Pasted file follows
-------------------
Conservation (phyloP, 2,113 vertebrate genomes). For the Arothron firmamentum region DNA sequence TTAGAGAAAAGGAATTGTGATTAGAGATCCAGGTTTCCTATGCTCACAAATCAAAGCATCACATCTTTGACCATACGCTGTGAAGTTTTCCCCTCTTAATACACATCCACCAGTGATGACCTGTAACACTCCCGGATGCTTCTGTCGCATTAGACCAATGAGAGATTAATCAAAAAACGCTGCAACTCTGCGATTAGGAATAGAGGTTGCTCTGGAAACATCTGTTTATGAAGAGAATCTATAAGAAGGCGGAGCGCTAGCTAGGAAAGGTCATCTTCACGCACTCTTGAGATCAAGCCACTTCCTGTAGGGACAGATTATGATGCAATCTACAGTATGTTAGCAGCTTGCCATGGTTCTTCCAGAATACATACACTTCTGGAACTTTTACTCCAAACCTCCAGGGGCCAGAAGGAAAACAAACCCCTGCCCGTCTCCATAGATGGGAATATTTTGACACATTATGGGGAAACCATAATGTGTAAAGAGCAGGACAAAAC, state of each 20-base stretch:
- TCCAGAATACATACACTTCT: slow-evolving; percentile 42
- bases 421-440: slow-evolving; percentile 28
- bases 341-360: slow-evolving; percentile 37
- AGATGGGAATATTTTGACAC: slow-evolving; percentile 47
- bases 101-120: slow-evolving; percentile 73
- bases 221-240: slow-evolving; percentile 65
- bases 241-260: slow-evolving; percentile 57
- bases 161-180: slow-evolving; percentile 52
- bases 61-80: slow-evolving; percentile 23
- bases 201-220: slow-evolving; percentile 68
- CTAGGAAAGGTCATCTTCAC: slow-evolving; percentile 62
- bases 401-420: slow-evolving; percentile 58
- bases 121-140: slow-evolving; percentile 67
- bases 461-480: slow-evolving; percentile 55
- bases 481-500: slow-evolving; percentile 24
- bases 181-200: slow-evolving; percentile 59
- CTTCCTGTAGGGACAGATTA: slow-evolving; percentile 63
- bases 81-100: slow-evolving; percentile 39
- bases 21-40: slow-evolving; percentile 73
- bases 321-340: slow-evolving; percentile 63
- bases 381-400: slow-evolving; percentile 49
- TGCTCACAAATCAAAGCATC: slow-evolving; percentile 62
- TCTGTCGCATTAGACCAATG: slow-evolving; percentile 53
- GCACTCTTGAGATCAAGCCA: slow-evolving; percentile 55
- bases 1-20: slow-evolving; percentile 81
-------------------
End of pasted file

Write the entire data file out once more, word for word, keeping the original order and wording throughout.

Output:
Conservation (phyloP, 2,113 vertebrate genomes). For the Arothron firmamentum region DNA sequence TTAGAGAAAAGGAATTGTGATTAGAGATCCAGGTTTCCTATGCTCACAAATCAAAGCATCACATCTTTGACCATACGCTGTGAAGTTTTCCCCTCTTAATACACATCCACCAGTGATGACCTGTAACACTCCCGGATGCTTCTGTCGCATTAGACCAATGAGAGATTAATCAAAAAACGCTGCAACTCTGCGATTAGGAATAGAGGTTGCTCTGGAAACATCTGTTTATGAAGAGAATCTATAAGAAGGCGGAGCGCTAGCTAGGAAAGGTCATCTTCACGCACTCTTGAGATCAAGCCACTTCCTGTAGGGACAGATTATGATGCAATCTACAGTATGTTAGCAGCTTGCCATGGTTCTTCCAGAATACATACACTTCTGGAACTTTTACTCCAAACCTCCAGGGGCCAGAAGGAAAACAAACCCCTGCCCGTCTCCATAGATGGGAATATTTTGACACATTATGGGGAAACCATAATGTGTAAAGAGCAGGACAAAAC, state of each 20-base stretch:
- TCCAGAATACATACACTTCT: slow-evolving; percentile 42
- bases 421-440: slow-evolving; percentile 28
- bases 341-360: slow-evolving; percentile 37
- AGATGGGAATATTTTGACAC: slow-evolving; percentile 47
- bases 101-120: slow-evolving; percentile 73
- bases 221-240: slow-evolving; percentile 65
- bases 241-260: slow-evolving; percentile 57
- bases 161-180: slow-evolving; percentile 52
- bases 61-80: slow-evolving; percentile 23
- bases 201-220: slow-evolving; percentile 68
- CTAGGAAAGGTCATCTTCAC: slow-evolving; percentile 62
- bases 401-420: slow-evolving; percentile 58
- bases 121-140: slow-evolving; percentile 67
- bases 461-480: slow-evolving; percentile 55
- bases 481-500: slow-evolving; percentile 24
- bases 181-200: slow-evolving; percentile 59
- CTTCCTGTAGGGACAGATTA: slow-evolving; percentile 63
- bases 81-100: slow-evolving; percentile 39
- bases 21-40: slow-evolving; percentile 73
- bases 321-340: slow-evolving; percentile 63
- bases 381-400: slow-evolving; percentile 49
- TGCTCACAAATCAAAGCATC: slow-evolving; percentile 62
- TCTGTCGCATTAGACCAATG: slow-evolving; percentile 53
- GCACTCTTGAGATCAAGCCA: slow-evolving; percentile 55
- bases 1-20: slow-evolving; percentile 81